Plant-Based Low Carb - Why It Is Better Than The Meat-Based Alternative

In my experience, eating a low carbohydrate high fat (LCHF) diet comes with many benefits. It lowers insulin levels and increases production of ketone bodies. Low insulin levels are associated with increased longevity and ketone bodies are a great source of energy after the initial adaptation phase. Being adapted to the state of ketosis leaves one feeling energized, clear-headed and after meal tiredness is not a problem anymore.
Factory farm
Cutting down rain-forest to feed animals in factories...

But many low carbohydrate diets are also heavily based on animal products. Cutting out processed or all carbohydrates while increasing animal fats and animal proteins might not be as harmful to the body as both combined. But I consider it still sub-optimal based on the research on health and longevity available today. 

Walnut tree for food
...or growing trees to get our food directly?

Methionine restriction is one intervention that can increase longevity independent of caloric restriction. And this can only be achieved if animal protein is drastically reduces. Almost all plant proteins have a lower methionine-content. And especially the foods that are part of a vegan ketogenic diet are also lower in methionine than animal products. If one aims for a total of 60-80gr of protein a diet derived from a diet of nuts, seeds, legumes, vegetables and soybeans, one arrives at a total methionine content of 0.8-1.2gr per day while still keeping carbohydrate in the range of 60-80gr. This is an optimally and slightly restricted level of methionine. The same amount of animal protein contains upwards of 2gr of methionine and oftentimes more than 3gr. 

Therefore a vegan or vegetarian (only including high fat dairy products like butter) diet can combine the benefits of eating low carb with the benefits of a plant-based diet.

As the human body is capable of producing all the cholesterol required for optimal health, reducing its intake might lower heart disease risk. I say "might" because strictly animal based diets have shown to produce no arterial plaques. It seems that animal fat and protein only lead to damaged arteries in the presence of carbohydrates (and insulin).

Factory farm of sheeps
Can we be sure that animals in factory farms are not suffering?

The greatest benefits of eating plant-based high-fat compared to animal-based high fat is due to environmental and harm reduction reasons. We already see the devastating effects of more and more people increasing their consumption of animal products. Deforestation, enormous amounts of CO2 and Methane and animal suffering are only the most obvious reasons not to consume animal products. Even pasture fed animal and even wild game are a highly unsustainable source of food. The land required to produce that kind of food makes it immediately clear that eating animal products regularly is extremely harmful to nature and also humanity at large.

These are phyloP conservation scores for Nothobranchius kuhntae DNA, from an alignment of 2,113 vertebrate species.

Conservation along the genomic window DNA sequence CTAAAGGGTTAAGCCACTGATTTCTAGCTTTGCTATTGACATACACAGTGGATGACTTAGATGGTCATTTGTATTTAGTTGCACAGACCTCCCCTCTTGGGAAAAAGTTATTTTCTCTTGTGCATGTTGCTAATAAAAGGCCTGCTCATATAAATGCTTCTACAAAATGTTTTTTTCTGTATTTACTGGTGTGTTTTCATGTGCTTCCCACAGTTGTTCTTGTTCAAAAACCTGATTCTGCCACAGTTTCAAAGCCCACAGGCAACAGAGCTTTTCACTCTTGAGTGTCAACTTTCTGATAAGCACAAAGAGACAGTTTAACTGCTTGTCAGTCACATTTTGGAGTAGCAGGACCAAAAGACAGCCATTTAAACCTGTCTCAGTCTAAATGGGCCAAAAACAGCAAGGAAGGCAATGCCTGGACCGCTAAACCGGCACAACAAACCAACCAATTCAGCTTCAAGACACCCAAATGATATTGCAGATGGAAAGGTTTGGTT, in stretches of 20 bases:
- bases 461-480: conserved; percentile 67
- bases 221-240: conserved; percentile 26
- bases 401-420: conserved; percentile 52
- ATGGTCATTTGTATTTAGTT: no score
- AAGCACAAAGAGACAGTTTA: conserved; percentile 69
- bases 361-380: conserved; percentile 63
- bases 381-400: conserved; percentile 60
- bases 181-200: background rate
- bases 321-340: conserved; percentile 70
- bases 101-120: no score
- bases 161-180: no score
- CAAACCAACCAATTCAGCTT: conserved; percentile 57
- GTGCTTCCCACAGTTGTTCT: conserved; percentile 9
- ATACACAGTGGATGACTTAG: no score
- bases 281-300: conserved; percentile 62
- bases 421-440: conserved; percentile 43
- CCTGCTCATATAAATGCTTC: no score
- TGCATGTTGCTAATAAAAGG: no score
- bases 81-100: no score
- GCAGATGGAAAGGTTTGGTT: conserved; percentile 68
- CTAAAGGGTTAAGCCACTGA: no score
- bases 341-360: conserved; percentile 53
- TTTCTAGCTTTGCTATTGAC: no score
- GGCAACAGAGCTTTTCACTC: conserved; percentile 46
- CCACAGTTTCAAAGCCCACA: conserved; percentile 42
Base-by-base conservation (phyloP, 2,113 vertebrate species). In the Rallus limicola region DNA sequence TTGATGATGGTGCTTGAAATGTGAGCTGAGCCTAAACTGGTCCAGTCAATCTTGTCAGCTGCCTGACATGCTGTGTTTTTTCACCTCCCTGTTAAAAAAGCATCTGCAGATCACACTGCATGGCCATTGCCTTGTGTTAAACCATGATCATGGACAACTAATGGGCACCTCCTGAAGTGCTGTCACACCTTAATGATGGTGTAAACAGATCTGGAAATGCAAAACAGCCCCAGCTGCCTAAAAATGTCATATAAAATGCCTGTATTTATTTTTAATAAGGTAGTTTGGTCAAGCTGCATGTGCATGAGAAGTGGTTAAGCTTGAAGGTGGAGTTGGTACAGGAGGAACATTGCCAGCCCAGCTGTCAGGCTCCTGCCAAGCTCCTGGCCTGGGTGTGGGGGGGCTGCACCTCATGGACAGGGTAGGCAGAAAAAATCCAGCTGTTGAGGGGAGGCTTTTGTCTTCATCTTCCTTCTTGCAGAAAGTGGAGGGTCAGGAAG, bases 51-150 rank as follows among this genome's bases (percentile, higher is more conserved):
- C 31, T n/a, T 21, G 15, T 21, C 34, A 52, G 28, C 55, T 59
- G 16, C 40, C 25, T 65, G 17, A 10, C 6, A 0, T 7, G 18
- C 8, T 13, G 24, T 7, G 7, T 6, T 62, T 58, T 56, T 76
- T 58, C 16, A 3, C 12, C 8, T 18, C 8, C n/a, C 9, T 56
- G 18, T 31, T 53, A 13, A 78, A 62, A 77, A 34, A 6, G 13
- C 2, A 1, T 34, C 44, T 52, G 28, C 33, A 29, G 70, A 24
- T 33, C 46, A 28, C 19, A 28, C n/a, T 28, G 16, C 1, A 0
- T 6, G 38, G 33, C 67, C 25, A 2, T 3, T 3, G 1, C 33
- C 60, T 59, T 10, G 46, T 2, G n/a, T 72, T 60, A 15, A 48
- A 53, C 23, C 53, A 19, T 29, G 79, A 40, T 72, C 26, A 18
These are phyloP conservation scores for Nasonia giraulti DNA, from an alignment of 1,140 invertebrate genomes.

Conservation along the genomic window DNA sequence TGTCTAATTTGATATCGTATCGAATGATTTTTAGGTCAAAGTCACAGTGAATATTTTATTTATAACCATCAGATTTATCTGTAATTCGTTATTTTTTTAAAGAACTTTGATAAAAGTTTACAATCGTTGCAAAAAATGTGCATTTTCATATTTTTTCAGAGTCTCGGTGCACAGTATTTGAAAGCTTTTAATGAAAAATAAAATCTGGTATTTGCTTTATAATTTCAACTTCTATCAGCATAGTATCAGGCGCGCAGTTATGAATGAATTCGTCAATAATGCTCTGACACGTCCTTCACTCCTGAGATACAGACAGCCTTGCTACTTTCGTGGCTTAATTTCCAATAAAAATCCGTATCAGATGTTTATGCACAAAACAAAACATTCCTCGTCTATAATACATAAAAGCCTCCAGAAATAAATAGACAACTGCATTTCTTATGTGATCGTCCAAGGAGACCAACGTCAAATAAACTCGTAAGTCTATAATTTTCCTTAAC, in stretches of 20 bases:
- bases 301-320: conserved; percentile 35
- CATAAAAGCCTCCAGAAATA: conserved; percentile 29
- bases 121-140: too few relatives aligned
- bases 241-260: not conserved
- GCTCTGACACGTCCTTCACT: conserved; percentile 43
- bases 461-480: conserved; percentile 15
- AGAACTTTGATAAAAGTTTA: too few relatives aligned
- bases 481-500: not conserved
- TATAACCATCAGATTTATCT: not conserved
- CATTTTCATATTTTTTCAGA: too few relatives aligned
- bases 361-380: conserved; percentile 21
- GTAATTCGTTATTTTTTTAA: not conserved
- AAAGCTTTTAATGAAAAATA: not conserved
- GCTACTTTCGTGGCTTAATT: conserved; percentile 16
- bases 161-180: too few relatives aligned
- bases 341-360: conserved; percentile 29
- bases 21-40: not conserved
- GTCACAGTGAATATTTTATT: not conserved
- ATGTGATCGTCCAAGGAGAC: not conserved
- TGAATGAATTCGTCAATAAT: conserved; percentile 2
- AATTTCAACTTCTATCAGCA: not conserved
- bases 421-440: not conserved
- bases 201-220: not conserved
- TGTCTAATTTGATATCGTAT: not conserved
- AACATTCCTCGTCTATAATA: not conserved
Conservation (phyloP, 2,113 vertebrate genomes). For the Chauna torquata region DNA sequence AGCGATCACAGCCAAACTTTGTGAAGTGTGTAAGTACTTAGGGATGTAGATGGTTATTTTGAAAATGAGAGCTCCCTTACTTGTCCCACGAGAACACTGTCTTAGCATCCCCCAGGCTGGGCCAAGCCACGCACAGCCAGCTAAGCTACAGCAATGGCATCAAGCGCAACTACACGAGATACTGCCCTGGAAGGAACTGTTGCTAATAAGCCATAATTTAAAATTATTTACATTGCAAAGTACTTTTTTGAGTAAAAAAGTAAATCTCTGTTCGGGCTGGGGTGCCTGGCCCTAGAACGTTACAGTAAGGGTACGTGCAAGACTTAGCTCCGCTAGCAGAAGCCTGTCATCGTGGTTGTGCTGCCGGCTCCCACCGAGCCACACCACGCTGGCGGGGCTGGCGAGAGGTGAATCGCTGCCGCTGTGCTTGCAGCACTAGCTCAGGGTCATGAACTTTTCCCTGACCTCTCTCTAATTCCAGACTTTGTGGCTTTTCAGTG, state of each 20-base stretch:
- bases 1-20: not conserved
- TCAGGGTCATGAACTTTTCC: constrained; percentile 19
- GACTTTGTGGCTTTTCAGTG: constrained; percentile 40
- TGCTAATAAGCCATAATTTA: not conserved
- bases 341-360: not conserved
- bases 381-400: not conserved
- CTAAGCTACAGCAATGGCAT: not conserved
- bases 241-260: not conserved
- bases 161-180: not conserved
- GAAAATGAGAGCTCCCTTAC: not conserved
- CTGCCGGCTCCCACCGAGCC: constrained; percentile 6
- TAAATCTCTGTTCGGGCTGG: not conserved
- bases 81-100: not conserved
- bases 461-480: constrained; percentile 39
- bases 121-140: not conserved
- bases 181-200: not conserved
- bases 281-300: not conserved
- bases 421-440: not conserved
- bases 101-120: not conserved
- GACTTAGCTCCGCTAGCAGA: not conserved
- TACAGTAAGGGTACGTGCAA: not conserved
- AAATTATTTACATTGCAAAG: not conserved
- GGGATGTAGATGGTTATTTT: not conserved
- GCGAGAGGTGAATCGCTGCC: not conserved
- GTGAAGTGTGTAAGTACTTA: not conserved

Compare this scenario (for which the complete list of bad outcomes would actually provide enough content to fill a book) to the scenario of feeding the world on a high fat vegan diet:
What is required for a high fat vegan diet? I would recommend mainly nuts as the healthiest source of calories. To achieve that we would convert a large portion of our current agricultural landscape. Away from highly unsustainable farming of grains (of which a large portion is wasted to feed livestock) to forests of nut trees, grown in a polycultural way that resembles good habitats for animals of all kind. 

Instead of releasing huge amounts of CO2 and Methane into the atmosphere this way of producing food would filter the air, increase biodiversity, store CO2 in the ground, safely for a long time, and release oxygen into the air. From practices of permaculture, we already know: we would be able to produce a lot more food per acre and with much less effort than we do today. No need for fertilizers and the quality of the surface soil would increase dramatically. Perennial plants (trees) are able to access nutrients from much deeper layers and transport them to the surface. The prices for nuts and seeds would drop drastically and are therefore affordable to a large number of people.

This would require a change in our lifestyle, because these farming methods are not very suitable for mass-production and the use of heavy machinery. More people would need to live closer to nature again and directly work in the sector of food picking and care for the environment.
Maybe this is more of a cultural change that is required and therefore a huge shift in global trends is required. Away from living in large cities, where people live without their own gardens, to a society build around communal living, where everyone can easily derive their food directly from nature.

Even this short presentation of the most obvious outcomes of a permacultural way of growing food in a forest should be enough to convert one from eating animal foods to eating plant foods. Even today, buying nuts and seeds in stores has probably a huge positive environmental effect over eating animals day in and day out. The more nuts that we consume, the more the farmers will plant those trees.

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